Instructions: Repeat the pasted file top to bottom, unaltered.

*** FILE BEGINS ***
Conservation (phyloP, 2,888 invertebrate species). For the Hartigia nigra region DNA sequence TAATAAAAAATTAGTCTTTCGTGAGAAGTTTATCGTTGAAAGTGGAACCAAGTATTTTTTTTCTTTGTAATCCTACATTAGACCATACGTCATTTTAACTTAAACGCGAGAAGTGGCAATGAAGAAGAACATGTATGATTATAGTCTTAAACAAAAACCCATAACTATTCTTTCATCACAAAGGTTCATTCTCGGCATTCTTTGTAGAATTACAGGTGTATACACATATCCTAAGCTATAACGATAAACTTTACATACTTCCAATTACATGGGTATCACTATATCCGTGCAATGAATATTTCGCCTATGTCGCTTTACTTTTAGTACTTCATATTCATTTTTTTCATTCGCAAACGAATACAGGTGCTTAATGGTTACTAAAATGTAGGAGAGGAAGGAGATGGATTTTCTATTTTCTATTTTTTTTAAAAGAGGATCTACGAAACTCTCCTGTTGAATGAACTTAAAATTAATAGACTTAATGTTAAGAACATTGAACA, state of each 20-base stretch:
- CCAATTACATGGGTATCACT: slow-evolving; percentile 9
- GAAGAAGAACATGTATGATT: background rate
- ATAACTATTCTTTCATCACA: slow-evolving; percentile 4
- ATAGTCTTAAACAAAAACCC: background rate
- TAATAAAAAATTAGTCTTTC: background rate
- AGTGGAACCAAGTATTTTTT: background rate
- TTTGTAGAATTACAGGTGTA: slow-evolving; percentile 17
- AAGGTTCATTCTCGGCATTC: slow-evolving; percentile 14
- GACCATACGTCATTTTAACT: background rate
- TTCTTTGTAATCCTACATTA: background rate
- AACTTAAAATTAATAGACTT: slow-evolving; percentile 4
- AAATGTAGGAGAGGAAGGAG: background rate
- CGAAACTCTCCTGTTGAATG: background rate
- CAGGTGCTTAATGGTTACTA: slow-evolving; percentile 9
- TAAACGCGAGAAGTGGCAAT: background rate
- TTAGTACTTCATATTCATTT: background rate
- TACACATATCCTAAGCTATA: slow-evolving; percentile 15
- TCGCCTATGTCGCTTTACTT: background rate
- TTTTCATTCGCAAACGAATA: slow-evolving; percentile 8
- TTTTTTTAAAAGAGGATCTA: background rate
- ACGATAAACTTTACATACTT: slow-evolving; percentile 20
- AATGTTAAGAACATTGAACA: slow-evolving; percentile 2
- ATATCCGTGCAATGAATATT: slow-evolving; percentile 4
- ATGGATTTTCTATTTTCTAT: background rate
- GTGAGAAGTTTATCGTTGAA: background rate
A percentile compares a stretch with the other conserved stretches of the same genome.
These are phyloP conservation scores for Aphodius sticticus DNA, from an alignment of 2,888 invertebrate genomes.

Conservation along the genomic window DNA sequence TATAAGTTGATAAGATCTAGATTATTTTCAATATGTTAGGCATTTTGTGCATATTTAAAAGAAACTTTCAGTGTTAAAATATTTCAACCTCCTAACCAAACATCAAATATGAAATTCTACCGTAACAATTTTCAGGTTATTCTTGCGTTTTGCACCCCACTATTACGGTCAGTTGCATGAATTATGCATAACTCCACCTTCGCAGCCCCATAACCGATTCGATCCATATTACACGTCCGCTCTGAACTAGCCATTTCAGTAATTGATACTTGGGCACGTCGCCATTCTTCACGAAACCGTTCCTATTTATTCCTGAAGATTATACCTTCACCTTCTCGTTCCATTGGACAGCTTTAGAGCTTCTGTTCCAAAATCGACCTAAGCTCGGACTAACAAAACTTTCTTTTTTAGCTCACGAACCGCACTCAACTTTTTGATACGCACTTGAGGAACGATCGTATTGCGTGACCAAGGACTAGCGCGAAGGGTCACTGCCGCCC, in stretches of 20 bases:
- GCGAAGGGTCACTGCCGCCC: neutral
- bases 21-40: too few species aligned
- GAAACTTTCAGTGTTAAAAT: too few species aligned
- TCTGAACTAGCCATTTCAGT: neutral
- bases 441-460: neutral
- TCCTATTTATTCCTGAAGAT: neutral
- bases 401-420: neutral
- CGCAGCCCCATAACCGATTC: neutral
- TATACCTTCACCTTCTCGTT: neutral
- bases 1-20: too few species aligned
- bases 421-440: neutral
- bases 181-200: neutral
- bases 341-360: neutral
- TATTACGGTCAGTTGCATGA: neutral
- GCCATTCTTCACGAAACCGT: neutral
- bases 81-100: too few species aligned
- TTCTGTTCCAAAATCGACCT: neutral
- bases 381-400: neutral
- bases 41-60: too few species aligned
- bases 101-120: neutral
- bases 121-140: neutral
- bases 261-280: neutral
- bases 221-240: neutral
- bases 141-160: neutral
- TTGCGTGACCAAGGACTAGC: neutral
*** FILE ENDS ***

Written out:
Conservation (phyloP, 2,888 invertebrate species). For the Hartigia nigra region DNA sequence TAATAAAAAATTAGTCTTTCGTGAGAAGTTTATCGTTGAAAGTGGAACCAAGTATTTTTTTTCTTTGTAATCCTACATTAGACCATACGTCATTTTAACTTAAACGCGAGAAGTGGCAATGAAGAAGAACATGTATGATTATAGTCTTAAACAAAAACCCATAACTATTCTTTCATCACAAAGGTTCATTCTCGGCATTCTTTGTAGAATTACAGGTGTATACACATATCCTAAGCTATAACGATAAACTTTACATACTTCCAATTACATGGGTATCACTATATCCGTGCAATGAATATTTCGCCTATGTCGCTTTACTTTTAGTACTTCATATTCATTTTTTTCATTCGCAAACGAATACAGGTGCTTAATGGTTACTAAAATGTAGGAGAGGAAGGAGATGGATTTTCTATTTTCTATTTTTTTTAAAAGAGGATCTACGAAACTCTCCTGTTGAATGAACTTAAAATTAATAGACTTAATGTTAAGAACATTGAACA, state of each 20-base stretch:
- CCAATTACATGGGTATCACT: slow-evolving; percentile 9
- GAAGAAGAACATGTATGATT: background rate
- ATAACTATTCTTTCATCACA: slow-evolving; percentile 4
- ATAGTCTTAAACAAAAACCC: background rate
- TAATAAAAAATTAGTCTTTC: background rate
- AGTGGAACCAAGTATTTTTT: background rate
- TTTGTAGAATTACAGGTGTA: slow-evolving; percentile 17
- AAGGTTCATTCTCGGCATTC: slow-evolving; percentile 14
- GACCATACGTCATTTTAACT: background rate
- TTCTTTGTAATCCTACATTA: background rate
- AACTTAAAATTAATAGACTT: slow-evolving; percentile 4
- AAATGTAGGAGAGGAAGGAG: background rate
- CGAAACTCTCCTGTTGAATG: background rate
- CAGGTGCTTAATGGTTACTA: slow-evolving; percentile 9
- TAAACGCGAGAAGTGGCAAT: background rate
- TTAGTACTTCATATTCATTT: background rate
- TACACATATCCTAAGCTATA: slow-evolving; percentile 15
- TCGCCTATGTCGCTTTACTT: background rate
- TTTTCATTCGCAAACGAATA: slow-evolving; percentile 8
- TTTTTTTAAAAGAGGATCTA: background rate
- ACGATAAACTTTACATACTT: slow-evolving; percentile 20
- AATGTTAAGAACATTGAACA: slow-evolving; percentile 2
- ATATCCGTGCAATGAATATT: slow-evolving; percentile 4
- ATGGATTTTCTATTTTCTAT: background rate
- GTGAGAAGTTTATCGTTGAA: background rate
A percentile compares a stretch with the other conserved stretches of the same genome.
These are phyloP conservation scores for Aphodius sticticus DNA, from an alignment of 2,888 invertebrate genomes.

Conservation along the genomic window DNA sequence TATAAGTTGATAAGATCTAGATTATTTTCAATATGTTAGGCATTTTGTGCATATTTAAAAGAAACTTTCAGTGTTAAAATATTTCAACCTCCTAACCAAACATCAAATATGAAATTCTACCGTAACAATTTTCAGGTTATTCTTGCGTTTTGCACCCCACTATTACGGTCAGTTGCATGAATTATGCATAACTCCACCTTCGCAGCCCCATAACCGATTCGATCCATATTACACGTCCGCTCTGAACTAGCCATTTCAGTAATTGATACTTGGGCACGTCGCCATTCTTCACGAAACCGTTCCTATTTATTCCTGAAGATTATACCTTCACCTTCTCGTTCCATTGGACAGCTTTAGAGCTTCTGTTCCAAAATCGACCTAAGCTCGGACTAACAAAACTTTCTTTTTTAGCTCACGAACCGCACTCAACTTTTTGATACGCACTTGAGGAACGATCGTATTGCGTGACCAAGGACTAGCGCGAAGGGTCACTGCCGCCC, in stretches of 20 bases:
- GCGAAGGGTCACTGCCGCCC: neutral
- bases 21-40: too few species aligned
- GAAACTTTCAGTGTTAAAAT: too few species aligned
- TCTGAACTAGCCATTTCAGT: neutral
- bases 441-460: neutral
- TCCTATTTATTCCTGAAGAT: neutral
- bases 401-420: neutral
- CGCAGCCCCATAACCGATTC: neutral
- TATACCTTCACCTTCTCGTT: neutral
- bases 1-20: too few species aligned
- bases 421-440: neutral
- bases 181-200: neutral
- bases 341-360: neutral
- TATTACGGTCAGTTGCATGA: neutral
- GCCATTCTTCACGAAACCGT: neutral
- bases 81-100: too few species aligned
- TTCTGTTCCAAAATCGACCT: neutral
- bases 381-400: neutral
- bases 41-60: too few species aligned
- bases 101-120: neutral
- bases 121-140: neutral
- bases 261-280: neutral
- bases 221-240: neutral
- bases 141-160: neutral
- TTGCGTGACCAAGGACTAGC: neutral